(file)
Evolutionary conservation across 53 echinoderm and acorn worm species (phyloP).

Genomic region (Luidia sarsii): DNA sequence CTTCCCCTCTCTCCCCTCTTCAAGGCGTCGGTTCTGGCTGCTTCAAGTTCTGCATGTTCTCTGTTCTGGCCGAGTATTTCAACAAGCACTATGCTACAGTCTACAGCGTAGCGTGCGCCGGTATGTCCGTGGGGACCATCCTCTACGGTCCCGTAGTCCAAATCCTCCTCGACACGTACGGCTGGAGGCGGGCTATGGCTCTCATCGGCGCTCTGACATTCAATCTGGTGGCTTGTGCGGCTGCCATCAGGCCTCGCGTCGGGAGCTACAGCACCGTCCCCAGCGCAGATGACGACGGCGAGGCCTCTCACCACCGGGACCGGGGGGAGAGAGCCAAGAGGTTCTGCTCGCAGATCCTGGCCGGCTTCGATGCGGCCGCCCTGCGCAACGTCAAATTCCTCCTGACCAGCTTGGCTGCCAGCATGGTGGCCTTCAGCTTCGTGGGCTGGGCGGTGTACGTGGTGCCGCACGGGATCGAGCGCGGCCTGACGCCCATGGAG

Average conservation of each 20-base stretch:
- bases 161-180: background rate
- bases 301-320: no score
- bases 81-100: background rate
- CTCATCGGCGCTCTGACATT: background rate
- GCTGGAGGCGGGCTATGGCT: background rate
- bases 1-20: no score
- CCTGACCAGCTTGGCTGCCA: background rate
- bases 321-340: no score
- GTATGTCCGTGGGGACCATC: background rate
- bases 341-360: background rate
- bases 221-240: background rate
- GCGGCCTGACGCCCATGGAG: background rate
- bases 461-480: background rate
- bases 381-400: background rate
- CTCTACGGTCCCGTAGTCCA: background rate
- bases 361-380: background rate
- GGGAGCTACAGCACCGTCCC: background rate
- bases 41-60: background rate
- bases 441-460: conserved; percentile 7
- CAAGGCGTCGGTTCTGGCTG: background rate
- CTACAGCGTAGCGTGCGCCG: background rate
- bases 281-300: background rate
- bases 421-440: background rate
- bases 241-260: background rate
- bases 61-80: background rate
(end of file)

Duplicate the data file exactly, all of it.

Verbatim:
Evolutionary conservation across 53 echinoderm and acorn worm species (phyloP).

Genomic region (Luidia sarsii): DNA sequence CTTCCCCTCTCTCCCCTCTTCAAGGCGTCGGTTCTGGCTGCTTCAAGTTCTGCATGTTCTCTGTTCTGGCCGAGTATTTCAACAAGCACTATGCTACAGTCTACAGCGTAGCGTGCGCCGGTATGTCCGTGGGGACCATCCTCTACGGTCCCGTAGTCCAAATCCTCCTCGACACGTACGGCTGGAGGCGGGCTATGGCTCTCATCGGCGCTCTGACATTCAATCTGGTGGCTTGTGCGGCTGCCATCAGGCCTCGCGTCGGGAGCTACAGCACCGTCCCCAGCGCAGATGACGACGGCGAGGCCTCTCACCACCGGGACCGGGGGGAGAGAGCCAAGAGGTTCTGCTCGCAGATCCTGGCCGGCTTCGATGCGGCCGCCCTGCGCAACGTCAAATTCCTCCTGACCAGCTTGGCTGCCAGCATGGTGGCCTTCAGCTTCGTGGGCTGGGCGGTGTACGTGGTGCCGCACGGGATCGAGCGCGGCCTGACGCCCATGGAG

Average conservation of each 20-base stretch:
- bases 161-180: background rate
- bases 301-320: no score
- bases 81-100: background rate
- CTCATCGGCGCTCTGACATT: background rate
- GCTGGAGGCGGGCTATGGCT: background rate
- bases 1-20: no score
- CCTGACCAGCTTGGCTGCCA: background rate
- bases 321-340: no score
- GTATGTCCGTGGGGACCATC: background rate
- bases 341-360: background rate
- bases 221-240: background rate
- GCGGCCTGACGCCCATGGAG: background rate
- bases 461-480: background rate
- bases 381-400: background rate
- CTCTACGGTCCCGTAGTCCA: background rate
- bases 361-380: background rate
- GGGAGCTACAGCACCGTCCC: background rate
- bases 41-60: background rate
- bases 441-460: conserved; percentile 7
- CAAGGCGTCGGTTCTGGCTG: background rate
- CTACAGCGTAGCGTGCGCCG: background rate
- bases 281-300: background rate
- bases 421-440: background rate
- bases 241-260: background rate
- bases 61-80: background rate